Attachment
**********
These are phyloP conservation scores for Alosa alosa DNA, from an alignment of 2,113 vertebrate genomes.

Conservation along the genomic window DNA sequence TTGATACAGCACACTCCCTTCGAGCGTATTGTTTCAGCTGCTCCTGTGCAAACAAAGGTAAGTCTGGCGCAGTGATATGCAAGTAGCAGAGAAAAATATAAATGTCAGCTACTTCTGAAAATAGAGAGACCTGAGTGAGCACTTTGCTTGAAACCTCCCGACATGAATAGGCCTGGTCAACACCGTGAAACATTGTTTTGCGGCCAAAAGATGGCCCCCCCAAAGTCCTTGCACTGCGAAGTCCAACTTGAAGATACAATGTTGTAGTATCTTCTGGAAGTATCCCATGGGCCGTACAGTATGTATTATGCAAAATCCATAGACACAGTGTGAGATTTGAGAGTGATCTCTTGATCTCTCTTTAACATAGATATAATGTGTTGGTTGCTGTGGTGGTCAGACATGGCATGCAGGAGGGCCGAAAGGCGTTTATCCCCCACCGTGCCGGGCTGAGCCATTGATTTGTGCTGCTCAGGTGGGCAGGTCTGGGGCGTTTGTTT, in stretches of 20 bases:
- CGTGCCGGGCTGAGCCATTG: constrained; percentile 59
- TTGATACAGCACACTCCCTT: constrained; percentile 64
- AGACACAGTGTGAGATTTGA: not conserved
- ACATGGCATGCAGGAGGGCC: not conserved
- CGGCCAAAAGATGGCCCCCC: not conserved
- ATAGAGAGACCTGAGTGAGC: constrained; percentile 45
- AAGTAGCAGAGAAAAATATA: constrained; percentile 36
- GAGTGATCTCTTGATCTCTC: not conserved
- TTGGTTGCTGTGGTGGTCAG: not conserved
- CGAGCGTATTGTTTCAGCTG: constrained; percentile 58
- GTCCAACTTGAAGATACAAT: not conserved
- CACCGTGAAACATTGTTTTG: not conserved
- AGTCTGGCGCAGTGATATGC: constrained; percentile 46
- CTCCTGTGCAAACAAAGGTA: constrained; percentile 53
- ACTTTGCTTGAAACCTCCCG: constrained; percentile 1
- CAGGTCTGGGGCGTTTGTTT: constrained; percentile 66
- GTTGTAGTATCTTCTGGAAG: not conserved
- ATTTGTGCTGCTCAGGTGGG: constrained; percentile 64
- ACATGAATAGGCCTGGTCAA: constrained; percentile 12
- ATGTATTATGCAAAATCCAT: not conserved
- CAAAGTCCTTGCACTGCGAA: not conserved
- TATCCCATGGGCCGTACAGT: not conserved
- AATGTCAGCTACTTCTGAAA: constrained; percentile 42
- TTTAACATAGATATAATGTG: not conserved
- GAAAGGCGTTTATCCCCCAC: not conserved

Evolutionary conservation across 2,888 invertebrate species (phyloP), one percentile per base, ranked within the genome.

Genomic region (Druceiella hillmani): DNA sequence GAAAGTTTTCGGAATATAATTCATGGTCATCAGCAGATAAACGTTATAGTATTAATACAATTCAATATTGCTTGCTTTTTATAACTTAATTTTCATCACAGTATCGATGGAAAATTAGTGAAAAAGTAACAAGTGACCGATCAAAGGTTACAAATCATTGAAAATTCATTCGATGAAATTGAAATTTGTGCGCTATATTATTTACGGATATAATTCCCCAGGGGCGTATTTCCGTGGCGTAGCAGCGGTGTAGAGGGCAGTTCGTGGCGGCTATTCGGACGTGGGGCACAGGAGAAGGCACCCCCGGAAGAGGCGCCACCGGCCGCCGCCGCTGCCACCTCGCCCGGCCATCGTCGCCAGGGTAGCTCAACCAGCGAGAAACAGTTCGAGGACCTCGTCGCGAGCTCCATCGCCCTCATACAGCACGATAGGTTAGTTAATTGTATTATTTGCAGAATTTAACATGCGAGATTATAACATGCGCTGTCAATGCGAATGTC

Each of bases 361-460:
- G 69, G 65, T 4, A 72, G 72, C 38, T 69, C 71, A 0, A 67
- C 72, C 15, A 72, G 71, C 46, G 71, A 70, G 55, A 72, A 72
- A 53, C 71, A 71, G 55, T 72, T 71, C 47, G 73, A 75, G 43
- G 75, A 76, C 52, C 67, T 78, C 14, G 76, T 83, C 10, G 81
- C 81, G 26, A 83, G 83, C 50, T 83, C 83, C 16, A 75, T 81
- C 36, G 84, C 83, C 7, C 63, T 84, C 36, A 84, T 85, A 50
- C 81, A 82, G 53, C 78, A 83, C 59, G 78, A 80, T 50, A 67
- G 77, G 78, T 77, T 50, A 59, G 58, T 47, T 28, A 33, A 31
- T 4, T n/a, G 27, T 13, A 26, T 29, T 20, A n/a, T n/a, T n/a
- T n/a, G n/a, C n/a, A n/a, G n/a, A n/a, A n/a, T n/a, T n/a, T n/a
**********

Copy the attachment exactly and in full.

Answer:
These are phyloP conservation scores for Alosa alosa DNA, from an alignment of 2,113 vertebrate genomes.

Conservation along the genomic window DNA sequence TTGATACAGCACACTCCCTTCGAGCGTATTGTTTCAGCTGCTCCTGTGCAAACAAAGGTAAGTCTGGCGCAGTGATATGCAAGTAGCAGAGAAAAATATAAATGTCAGCTACTTCTGAAAATAGAGAGACCTGAGTGAGCACTTTGCTTGAAACCTCCCGACATGAATAGGCCTGGTCAACACCGTGAAACATTGTTTTGCGGCCAAAAGATGGCCCCCCCAAAGTCCTTGCACTGCGAAGTCCAACTTGAAGATACAATGTTGTAGTATCTTCTGGAAGTATCCCATGGGCCGTACAGTATGTATTATGCAAAATCCATAGACACAGTGTGAGATTTGAGAGTGATCTCTTGATCTCTCTTTAACATAGATATAATGTGTTGGTTGCTGTGGTGGTCAGACATGGCATGCAGGAGGGCCGAAAGGCGTTTATCCCCCACCGTGCCGGGCTGAGCCATTGATTTGTGCTGCTCAGGTGGGCAGGTCTGGGGCGTTTGTTT, in stretches of 20 bases:
- CGTGCCGGGCTGAGCCATTG: constrained; percentile 59
- TTGATACAGCACACTCCCTT: constrained; percentile 64
- AGACACAGTGTGAGATTTGA: not conserved
- ACATGGCATGCAGGAGGGCC: not conserved
- CGGCCAAAAGATGGCCCCCC: not conserved
- ATAGAGAGACCTGAGTGAGC: constrained; percentile 45
- AAGTAGCAGAGAAAAATATA: constrained; percentile 36
- GAGTGATCTCTTGATCTCTC: not conserved
- TTGGTTGCTGTGGTGGTCAG: not conserved
- CGAGCGTATTGTTTCAGCTG: constrained; percentile 58
- GTCCAACTTGAAGATACAAT: not conserved
- CACCGTGAAACATTGTTTTG: not conserved
- AGTCTGGCGCAGTGATATGC: constrained; percentile 46
- CTCCTGTGCAAACAAAGGTA: constrained; percentile 53
- ACTTTGCTTGAAACCTCCCG: constrained; percentile 1
- CAGGTCTGGGGCGTTTGTTT: constrained; percentile 66
- GTTGTAGTATCTTCTGGAAG: not conserved
- ATTTGTGCTGCTCAGGTGGG: constrained; percentile 64
- ACATGAATAGGCCTGGTCAA: constrained; percentile 12
- ATGTATTATGCAAAATCCAT: not conserved
- CAAAGTCCTTGCACTGCGAA: not conserved
- TATCCCATGGGCCGTACAGT: not conserved
- AATGTCAGCTACTTCTGAAA: constrained; percentile 42
- TTTAACATAGATATAATGTG: not conserved
- GAAAGGCGTTTATCCCCCAC: not conserved

Evolutionary conservation across 2,888 invertebrate species (phyloP), one percentile per base, ranked within the genome.

Genomic region (Druceiella hillmani): DNA sequence GAAAGTTTTCGGAATATAATTCATGGTCATCAGCAGATAAACGTTATAGTATTAATACAATTCAATATTGCTTGCTTTTTATAACTTAATTTTCATCACAGTATCGATGGAAAATTAGTGAAAAAGTAACAAGTGACCGATCAAAGGTTACAAATCATTGAAAATTCATTCGATGAAATTGAAATTTGTGCGCTATATTATTTACGGATATAATTCCCCAGGGGCGTATTTCCGTGGCGTAGCAGCGGTGTAGAGGGCAGTTCGTGGCGGCTATTCGGACGTGGGGCACAGGAGAAGGCACCCCCGGAAGAGGCGCCACCGGCCGCCGCCGCTGCCACCTCGCCCGGCCATCGTCGCCAGGGTAGCTCAACCAGCGAGAAACAGTTCGAGGACCTCGTCGCGAGCTCCATCGCCCTCATACAGCACGATAGGTTAGTTAATTGTATTATTTGCAGAATTTAACATGCGAGATTATAACATGCGCTGTCAATGCGAATGTC

Each of bases 361-460:
- G 69, G 65, T 4, A 72, G 72, C 38, T 69, C 71, A 0, A 67
- C 72, C 15, A 72, G 71, C 46, G 71, A 70, G 55, A 72, A 72
- A 53, C 71, A 71, G 55, T 72, T 71, C 47, G 73, A 75, G 43
- G 75, A 76, C 52, C 67, T 78, C 14, G 76, T 83, C 10, G 81
- C 81, G 26, A 83, G 83, C 50, T 83, C 83, C 16, A 75, T 81
- C 36, G 84, C 83, C 7, C 63, T 84, C 36, A 84, T 85, A 50
- C 81, A 82, G 53, C 78, A 83, C 59, G 78, A 80, T 50, A 67
- G 77, G 78, T 77, T 50, A 59, G 58, T 47, T 28, A 33, A 31
- T 4, T n/a, G 27, T 13, A 26, T 29, T 20, A n/a, T n/a, T n/a
- T n/a, G n/a, C n/a, A n/a, G n/a, A n/a, A n/a, T n/a, T n/a, T n/a